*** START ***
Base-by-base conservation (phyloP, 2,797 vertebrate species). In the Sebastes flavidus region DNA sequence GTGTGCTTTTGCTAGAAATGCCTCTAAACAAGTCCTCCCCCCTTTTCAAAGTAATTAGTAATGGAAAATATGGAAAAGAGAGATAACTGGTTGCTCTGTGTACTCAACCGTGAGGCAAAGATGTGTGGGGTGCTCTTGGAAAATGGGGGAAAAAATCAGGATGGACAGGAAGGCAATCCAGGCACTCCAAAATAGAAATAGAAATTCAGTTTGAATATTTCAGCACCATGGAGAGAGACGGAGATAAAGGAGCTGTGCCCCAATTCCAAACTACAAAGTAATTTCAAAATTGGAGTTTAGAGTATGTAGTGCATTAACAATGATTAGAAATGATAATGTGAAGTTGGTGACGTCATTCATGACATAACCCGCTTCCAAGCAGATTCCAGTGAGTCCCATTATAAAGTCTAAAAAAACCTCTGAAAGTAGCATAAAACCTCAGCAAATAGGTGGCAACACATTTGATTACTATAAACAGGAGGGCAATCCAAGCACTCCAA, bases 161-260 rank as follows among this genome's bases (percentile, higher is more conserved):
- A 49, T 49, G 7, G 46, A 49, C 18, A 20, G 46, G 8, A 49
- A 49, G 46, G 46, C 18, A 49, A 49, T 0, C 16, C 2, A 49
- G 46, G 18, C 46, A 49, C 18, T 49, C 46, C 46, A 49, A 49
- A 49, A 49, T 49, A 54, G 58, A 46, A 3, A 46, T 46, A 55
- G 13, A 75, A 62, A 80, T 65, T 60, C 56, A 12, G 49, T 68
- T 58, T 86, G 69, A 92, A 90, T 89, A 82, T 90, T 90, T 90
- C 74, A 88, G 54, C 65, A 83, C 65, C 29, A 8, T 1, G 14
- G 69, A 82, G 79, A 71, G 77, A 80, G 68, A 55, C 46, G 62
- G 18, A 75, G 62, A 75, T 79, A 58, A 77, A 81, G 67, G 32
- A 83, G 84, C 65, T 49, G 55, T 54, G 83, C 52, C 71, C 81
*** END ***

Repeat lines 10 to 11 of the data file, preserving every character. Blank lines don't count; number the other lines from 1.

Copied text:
- G 18, A 75, G 62, A 75, T 79, A 58, A 77, A 81, G 67, G 32
- A 83, G 84, C 65, T 49, G 55, T 54, G 83, C 52, C 71, C 81